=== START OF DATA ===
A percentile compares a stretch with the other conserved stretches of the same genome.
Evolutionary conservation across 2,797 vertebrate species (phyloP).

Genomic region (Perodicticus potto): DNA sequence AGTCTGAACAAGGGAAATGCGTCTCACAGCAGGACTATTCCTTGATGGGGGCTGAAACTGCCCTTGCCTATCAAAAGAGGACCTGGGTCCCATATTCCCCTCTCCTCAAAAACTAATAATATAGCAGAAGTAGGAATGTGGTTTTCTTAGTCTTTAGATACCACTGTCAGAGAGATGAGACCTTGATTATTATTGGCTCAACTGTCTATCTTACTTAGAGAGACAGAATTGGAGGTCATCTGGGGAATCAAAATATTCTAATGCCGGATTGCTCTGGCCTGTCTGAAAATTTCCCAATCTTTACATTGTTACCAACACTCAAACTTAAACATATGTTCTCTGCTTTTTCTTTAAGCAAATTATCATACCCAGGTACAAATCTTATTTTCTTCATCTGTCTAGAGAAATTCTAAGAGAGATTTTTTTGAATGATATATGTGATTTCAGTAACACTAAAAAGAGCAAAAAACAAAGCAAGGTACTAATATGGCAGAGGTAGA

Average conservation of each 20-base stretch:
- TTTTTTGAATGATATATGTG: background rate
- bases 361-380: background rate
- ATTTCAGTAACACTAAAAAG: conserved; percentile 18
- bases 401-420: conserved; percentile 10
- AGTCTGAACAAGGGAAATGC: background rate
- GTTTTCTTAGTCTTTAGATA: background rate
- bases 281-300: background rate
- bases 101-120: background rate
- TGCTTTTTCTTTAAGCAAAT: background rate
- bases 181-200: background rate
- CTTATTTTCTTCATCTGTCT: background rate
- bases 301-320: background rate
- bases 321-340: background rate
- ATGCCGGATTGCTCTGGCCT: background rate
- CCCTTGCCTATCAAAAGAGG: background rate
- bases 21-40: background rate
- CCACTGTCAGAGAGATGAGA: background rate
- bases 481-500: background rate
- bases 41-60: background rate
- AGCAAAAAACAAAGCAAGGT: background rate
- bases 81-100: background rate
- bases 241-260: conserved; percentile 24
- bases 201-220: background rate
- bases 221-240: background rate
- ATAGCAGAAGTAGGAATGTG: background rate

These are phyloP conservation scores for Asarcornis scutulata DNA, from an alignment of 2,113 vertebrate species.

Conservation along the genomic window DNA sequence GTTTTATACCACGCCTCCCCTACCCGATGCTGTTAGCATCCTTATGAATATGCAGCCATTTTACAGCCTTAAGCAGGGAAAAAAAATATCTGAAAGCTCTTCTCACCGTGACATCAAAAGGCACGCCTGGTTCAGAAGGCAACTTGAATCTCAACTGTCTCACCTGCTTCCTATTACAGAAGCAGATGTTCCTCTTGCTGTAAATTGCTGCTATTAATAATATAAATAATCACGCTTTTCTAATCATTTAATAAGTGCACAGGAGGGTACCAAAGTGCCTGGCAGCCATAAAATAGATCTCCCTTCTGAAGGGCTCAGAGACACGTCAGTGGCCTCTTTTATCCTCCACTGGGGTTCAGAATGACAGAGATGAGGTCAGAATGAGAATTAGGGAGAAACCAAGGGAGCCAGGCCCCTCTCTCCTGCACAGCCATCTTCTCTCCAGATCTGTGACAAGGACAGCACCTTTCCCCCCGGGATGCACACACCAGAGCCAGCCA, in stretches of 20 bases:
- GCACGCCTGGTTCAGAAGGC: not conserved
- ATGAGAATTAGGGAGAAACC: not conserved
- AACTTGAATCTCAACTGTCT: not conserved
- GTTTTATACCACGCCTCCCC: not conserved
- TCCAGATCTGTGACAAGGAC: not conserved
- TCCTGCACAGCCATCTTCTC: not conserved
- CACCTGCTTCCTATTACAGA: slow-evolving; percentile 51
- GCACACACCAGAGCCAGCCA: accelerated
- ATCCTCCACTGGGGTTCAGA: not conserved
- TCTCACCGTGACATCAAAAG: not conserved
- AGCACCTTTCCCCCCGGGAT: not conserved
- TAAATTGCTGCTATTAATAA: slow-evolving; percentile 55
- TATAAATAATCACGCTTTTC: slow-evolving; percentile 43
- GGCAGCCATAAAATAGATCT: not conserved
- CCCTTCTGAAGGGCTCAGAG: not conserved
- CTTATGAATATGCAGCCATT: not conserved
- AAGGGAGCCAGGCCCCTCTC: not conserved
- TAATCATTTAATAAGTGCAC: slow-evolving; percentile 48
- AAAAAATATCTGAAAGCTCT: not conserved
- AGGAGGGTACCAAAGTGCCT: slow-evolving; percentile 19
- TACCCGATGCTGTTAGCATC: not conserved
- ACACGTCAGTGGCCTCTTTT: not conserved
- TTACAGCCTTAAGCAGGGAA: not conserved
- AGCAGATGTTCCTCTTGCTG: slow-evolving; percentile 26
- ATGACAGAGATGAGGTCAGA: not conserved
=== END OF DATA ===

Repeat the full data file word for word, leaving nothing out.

A percentile compares a stretch with the other conserved stretches of the same genome.
Evolutionary conservation across 2,797 vertebrate species (phyloP).

Genomic region (Perodicticus potto): DNA sequence AGTCTGAACAAGGGAAATGCGTCTCACAGCAGGACTATTCCTTGATGGGGGCTGAAACTGCCCTTGCCTATCAAAAGAGGACCTGGGTCCCATATTCCCCTCTCCTCAAAAACTAATAATATAGCAGAAGTAGGAATGTGGTTTTCTTAGTCTTTAGATACCACTGTCAGAGAGATGAGACCTTGATTATTATTGGCTCAACTGTCTATCTTACTTAGAGAGACAGAATTGGAGGTCATCTGGGGAATCAAAATATTCTAATGCCGGATTGCTCTGGCCTGTCTGAAAATTTCCCAATCTTTACATTGTTACCAACACTCAAACTTAAACATATGTTCTCTGCTTTTTCTTTAAGCAAATTATCATACCCAGGTACAAATCTTATTTTCTTCATCTGTCTAGAGAAATTCTAAGAGAGATTTTTTTGAATGATATATGTGATTTCAGTAACACTAAAAAGAGCAAAAAACAAAGCAAGGTACTAATATGGCAGAGGTAGA

Average conservation of each 20-base stretch:
- TTTTTTGAATGATATATGTG: background rate
- bases 361-380: background rate
- ATTTCAGTAACACTAAAAAG: conserved; percentile 18
- bases 401-420: conserved; percentile 10
- AGTCTGAACAAGGGAAATGC: background rate
- GTTTTCTTAGTCTTTAGATA: background rate
- bases 281-300: background rate
- bases 101-120: background rate
- TGCTTTTTCTTTAAGCAAAT: background rate
- bases 181-200: background rate
- CTTATTTTCTTCATCTGTCT: background rate
- bases 301-320: background rate
- bases 321-340: background rate
- ATGCCGGATTGCTCTGGCCT: background rate
- CCCTTGCCTATCAAAAGAGG: background rate
- bases 21-40: background rate
- CCACTGTCAGAGAGATGAGA: background rate
- bases 481-500: background rate
- bases 41-60: background rate
- AGCAAAAAACAAAGCAAGGT: background rate
- bases 81-100: background rate
- bases 241-260: conserved; percentile 24
- bases 201-220: background rate
- bases 221-240: background rate
- ATAGCAGAAGTAGGAATGTG: background rate

These are phyloP conservation scores for Asarcornis scutulata DNA, from an alignment of 2,113 vertebrate species.

Conservation along the genomic window DNA sequence GTTTTATACCACGCCTCCCCTACCCGATGCTGTTAGCATCCTTATGAATATGCAGCCATTTTACAGCCTTAAGCAGGGAAAAAAAATATCTGAAAGCTCTTCTCACCGTGACATCAAAAGGCACGCCTGGTTCAGAAGGCAACTTGAATCTCAACTGTCTCACCTGCTTCCTATTACAGAAGCAGATGTTCCTCTTGCTGTAAATTGCTGCTATTAATAATATAAATAATCACGCTTTTCTAATCATTTAATAAGTGCACAGGAGGGTACCAAAGTGCCTGGCAGCCATAAAATAGATCTCCCTTCTGAAGGGCTCAGAGACACGTCAGTGGCCTCTTTTATCCTCCACTGGGGTTCAGAATGACAGAGATGAGGTCAGAATGAGAATTAGGGAGAAACCAAGGGAGCCAGGCCCCTCTCTCCTGCACAGCCATCTTCTCTCCAGATCTGTGACAAGGACAGCACCTTTCCCCCCGGGATGCACACACCAGAGCCAGCCA, in stretches of 20 bases:
- GCACGCCTGGTTCAGAAGGC: not conserved
- ATGAGAATTAGGGAGAAACC: not conserved
- AACTTGAATCTCAACTGTCT: not conserved
- GTTTTATACCACGCCTCCCC: not conserved
- TCCAGATCTGTGACAAGGAC: not conserved
- TCCTGCACAGCCATCTTCTC: not conserved
- CACCTGCTTCCTATTACAGA: slow-evolving; percentile 51
- GCACACACCAGAGCCAGCCA: accelerated
- ATCCTCCACTGGGGTTCAGA: not conserved
- TCTCACCGTGACATCAAAAG: not conserved
- AGCACCTTTCCCCCCGGGAT: not conserved
- TAAATTGCTGCTATTAATAA: slow-evolving; percentile 55
- TATAAATAATCACGCTTTTC: slow-evolving; percentile 43
- GGCAGCCATAAAATAGATCT: not conserved
- CCCTTCTGAAGGGCTCAGAG: not conserved
- CTTATGAATATGCAGCCATT: not conserved
- AAGGGAGCCAGGCCCCTCTC: not conserved
- TAATCATTTAATAAGTGCAC: slow-evolving; percentile 48
- AAAAAATATCTGAAAGCTCT: not conserved
- AGGAGGGTACCAAAGTGCCT: slow-evolving; percentile 19
- TACCCGATGCTGTTAGCATC: not conserved
- ACACGTCAGTGGCCTCTTTT: not conserved
- TTACAGCCTTAAGCAGGGAA: not conserved
- AGCAGATGTTCCTCTTGCTG: slow-evolving; percentile 26
- ATGACAGAGATGAGGTCAGA: not conserved